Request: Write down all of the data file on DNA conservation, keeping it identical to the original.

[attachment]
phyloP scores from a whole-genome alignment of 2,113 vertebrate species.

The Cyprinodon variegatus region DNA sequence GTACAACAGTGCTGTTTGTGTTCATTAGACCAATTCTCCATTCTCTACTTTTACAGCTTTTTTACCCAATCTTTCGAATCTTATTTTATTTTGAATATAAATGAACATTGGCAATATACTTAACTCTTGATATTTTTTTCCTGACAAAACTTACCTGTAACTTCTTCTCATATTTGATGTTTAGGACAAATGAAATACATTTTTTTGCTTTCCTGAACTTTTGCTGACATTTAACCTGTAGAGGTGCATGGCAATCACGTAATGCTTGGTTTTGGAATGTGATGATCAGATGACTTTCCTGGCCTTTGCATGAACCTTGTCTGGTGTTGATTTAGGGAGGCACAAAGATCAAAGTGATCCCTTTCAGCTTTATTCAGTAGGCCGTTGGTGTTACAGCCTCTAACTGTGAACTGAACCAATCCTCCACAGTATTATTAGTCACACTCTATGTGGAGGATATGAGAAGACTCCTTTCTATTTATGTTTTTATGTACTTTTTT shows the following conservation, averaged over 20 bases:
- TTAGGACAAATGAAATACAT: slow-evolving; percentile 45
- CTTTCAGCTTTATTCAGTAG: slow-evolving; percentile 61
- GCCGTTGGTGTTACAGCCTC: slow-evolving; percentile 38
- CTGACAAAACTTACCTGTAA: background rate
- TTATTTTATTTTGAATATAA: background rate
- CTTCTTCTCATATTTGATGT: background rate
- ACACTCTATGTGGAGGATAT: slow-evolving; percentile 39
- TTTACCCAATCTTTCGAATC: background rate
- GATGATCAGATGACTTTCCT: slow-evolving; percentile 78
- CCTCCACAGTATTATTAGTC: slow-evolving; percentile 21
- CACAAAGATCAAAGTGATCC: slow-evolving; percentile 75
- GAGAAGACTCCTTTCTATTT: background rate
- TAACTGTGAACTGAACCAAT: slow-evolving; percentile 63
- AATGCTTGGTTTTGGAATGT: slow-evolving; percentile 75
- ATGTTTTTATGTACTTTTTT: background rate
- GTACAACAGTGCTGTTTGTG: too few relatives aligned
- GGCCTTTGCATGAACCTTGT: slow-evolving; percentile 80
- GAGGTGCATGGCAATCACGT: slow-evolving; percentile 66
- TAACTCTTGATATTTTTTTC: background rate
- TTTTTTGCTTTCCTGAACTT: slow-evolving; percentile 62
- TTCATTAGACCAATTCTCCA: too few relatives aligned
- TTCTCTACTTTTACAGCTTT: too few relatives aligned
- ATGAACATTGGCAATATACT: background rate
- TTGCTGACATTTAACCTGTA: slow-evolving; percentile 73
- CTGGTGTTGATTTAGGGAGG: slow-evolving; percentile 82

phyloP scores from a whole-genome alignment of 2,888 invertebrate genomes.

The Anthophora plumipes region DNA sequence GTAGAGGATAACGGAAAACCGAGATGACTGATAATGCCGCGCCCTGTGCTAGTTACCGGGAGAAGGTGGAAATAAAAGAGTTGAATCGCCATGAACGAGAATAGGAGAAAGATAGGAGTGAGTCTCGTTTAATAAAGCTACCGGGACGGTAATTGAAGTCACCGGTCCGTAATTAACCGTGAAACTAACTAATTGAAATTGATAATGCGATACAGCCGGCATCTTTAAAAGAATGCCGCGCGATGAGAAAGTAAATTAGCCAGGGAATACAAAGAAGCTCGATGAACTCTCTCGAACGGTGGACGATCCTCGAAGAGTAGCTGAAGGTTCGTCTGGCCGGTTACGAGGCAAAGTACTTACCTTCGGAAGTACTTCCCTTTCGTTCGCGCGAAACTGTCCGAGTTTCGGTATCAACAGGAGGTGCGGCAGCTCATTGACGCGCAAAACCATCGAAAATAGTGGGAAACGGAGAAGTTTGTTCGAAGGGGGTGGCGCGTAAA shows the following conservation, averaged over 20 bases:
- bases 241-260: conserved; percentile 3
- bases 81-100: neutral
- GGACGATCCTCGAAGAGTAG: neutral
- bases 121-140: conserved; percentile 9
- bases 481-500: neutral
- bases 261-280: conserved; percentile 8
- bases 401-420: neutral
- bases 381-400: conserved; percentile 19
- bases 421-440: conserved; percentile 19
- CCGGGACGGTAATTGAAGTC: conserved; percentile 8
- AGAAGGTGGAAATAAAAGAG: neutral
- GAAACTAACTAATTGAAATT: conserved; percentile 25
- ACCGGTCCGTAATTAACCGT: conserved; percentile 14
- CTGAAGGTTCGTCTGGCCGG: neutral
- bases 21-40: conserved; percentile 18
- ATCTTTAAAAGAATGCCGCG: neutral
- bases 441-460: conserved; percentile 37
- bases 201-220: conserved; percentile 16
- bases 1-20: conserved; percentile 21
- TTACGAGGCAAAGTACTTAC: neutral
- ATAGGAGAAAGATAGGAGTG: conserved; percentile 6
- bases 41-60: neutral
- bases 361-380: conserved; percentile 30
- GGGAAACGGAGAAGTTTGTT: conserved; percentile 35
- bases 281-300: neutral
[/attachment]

phyloP scores from a whole-genome alignment of 2,113 vertebrate species.

The Cyprinodon variegatus region DNA sequence GTACAACAGTGCTGTTTGTGTTCATTAGACCAATTCTCCATTCTCTACTTTTACAGCTTTTTTACCCAATCTTTCGAATCTTATTTTATTTTGAATATAAATGAACATTGGCAATATACTTAACTCTTGATATTTTTTTCCTGACAAAACTTACCTGTAACTTCTTCTCATATTTGATGTTTAGGACAAATGAAATACATTTTTTTGCTTTCCTGAACTTTTGCTGACATTTAACCTGTAGAGGTGCATGGCAATCACGTAATGCTTGGTTTTGGAATGTGATGATCAGATGACTTTCCTGGCCTTTGCATGAACCTTGTCTGGTGTTGATTTAGGGAGGCACAAAGATCAAAGTGATCCCTTTCAGCTTTATTCAGTAGGCCGTTGGTGTTACAGCCTCTAACTGTGAACTGAACCAATCCTCCACAGTATTATTAGTCACACTCTATGTGGAGGATATGAGAAGACTCCTTTCTATTTATGTTTTTATGTACTTTTTT shows the following conservation, averaged over 20 bases:
- TTAGGACAAATGAAATACAT: slow-evolving; percentile 45
- CTTTCAGCTTTATTCAGTAG: slow-evolving; percentile 61
- GCCGTTGGTGTTACAGCCTC: slow-evolving; percentile 38
- CTGACAAAACTTACCTGTAA: background rate
- TTATTTTATTTTGAATATAA: background rate
- CTTCTTCTCATATTTGATGT: background rate
- ACACTCTATGTGGAGGATAT: slow-evolving; percentile 39
- TTTACCCAATCTTTCGAATC: background rate
- GATGATCAGATGACTTTCCT: slow-evolving; percentile 78
- CCTCCACAGTATTATTAGTC: slow-evolving; percentile 21
- CACAAAGATCAAAGTGATCC: slow-evolving; percentile 75
- GAGAAGACTCCTTTCTATTT: background rate
- TAACTGTGAACTGAACCAAT: slow-evolving; percentile 63
- AATGCTTGGTTTTGGAATGT: slow-evolving; percentile 75
- ATGTTTTTATGTACTTTTTT: background rate
- GTACAACAGTGCTGTTTGTG: too few relatives aligned
- GGCCTTTGCATGAACCTTGT: slow-evolving; percentile 80
- GAGGTGCATGGCAATCACGT: slow-evolving; percentile 66
- TAACTCTTGATATTTTTTTC: background rate
- TTTTTTGCTTTCCTGAACTT: slow-evolving; percentile 62
- TTCATTAGACCAATTCTCCA: too few relatives aligned
- TTCTCTACTTTTACAGCTTT: too few relatives aligned
- ATGAACATTGGCAATATACT: background rate
- TTGCTGACATTTAACCTGTA: slow-evolving; percentile 73
- CTGGTGTTGATTTAGGGAGG: slow-evolving; percentile 82

phyloP scores from a whole-genome alignment of 2,888 invertebrate genomes.

The Anthophora plumipes region DNA sequence GTAGAGGATAACGGAAAACCGAGATGACTGATAATGCCGCGCCCTGTGCTAGTTACCGGGAGAAGGTGGAAATAAAAGAGTTGAATCGCCATGAACGAGAATAGGAGAAAGATAGGAGTGAGTCTCGTTTAATAAAGCTACCGGGACGGTAATTGAAGTCACCGGTCCGTAATTAACCGTGAAACTAACTAATTGAAATTGATAATGCGATACAGCCGGCATCTTTAAAAGAATGCCGCGCGATGAGAAAGTAAATTAGCCAGGGAATACAAAGAAGCTCGATGAACTCTCTCGAACGGTGGACGATCCTCGAAGAGTAGCTGAAGGTTCGTCTGGCCGGTTACGAGGCAAAGTACTTACCTTCGGAAGTACTTCCCTTTCGTTCGCGCGAAACTGTCCGAGTTTCGGTATCAACAGGAGGTGCGGCAGCTCATTGACGCGCAAAACCATCGAAAATAGTGGGAAACGGAGAAGTTTGTTCGAAGGGGGTGGCGCGTAAA shows the following conservation, averaged over 20 bases:
- bases 241-260: conserved; percentile 3
- bases 81-100: neutral
- GGACGATCCTCGAAGAGTAG: neutral
- bases 121-140: conserved; percentile 9
- bases 481-500: neutral
- bases 261-280: conserved; percentile 8
- bases 401-420: neutral
- bases 381-400: conserved; percentile 19
- bases 421-440: conserved; percentile 19
- CCGGGACGGTAATTGAAGTC: conserved; percentile 8
- AGAAGGTGGAAATAAAAGAG: neutral
- GAAACTAACTAATTGAAATT: conserved; percentile 25
- ACCGGTCCGTAATTAACCGT: conserved; percentile 14
- CTGAAGGTTCGTCTGGCCGG: neutral
- bases 21-40: conserved; percentile 18
- ATCTTTAAAAGAATGCCGCG: neutral
- bases 441-460: conserved; percentile 37
- bases 201-220: conserved; percentile 16
- bases 1-20: conserved; percentile 21
- TTACGAGGCAAAGTACTTAC: neutral
- ATAGGAGAAAGATAGGAGTG: conserved; percentile 6
- bases 41-60: neutral
- bases 361-380: conserved; percentile 30
- GGGAAACGGAGAAGTTTGTT: conserved; percentile 35
- bases 281-300: neutral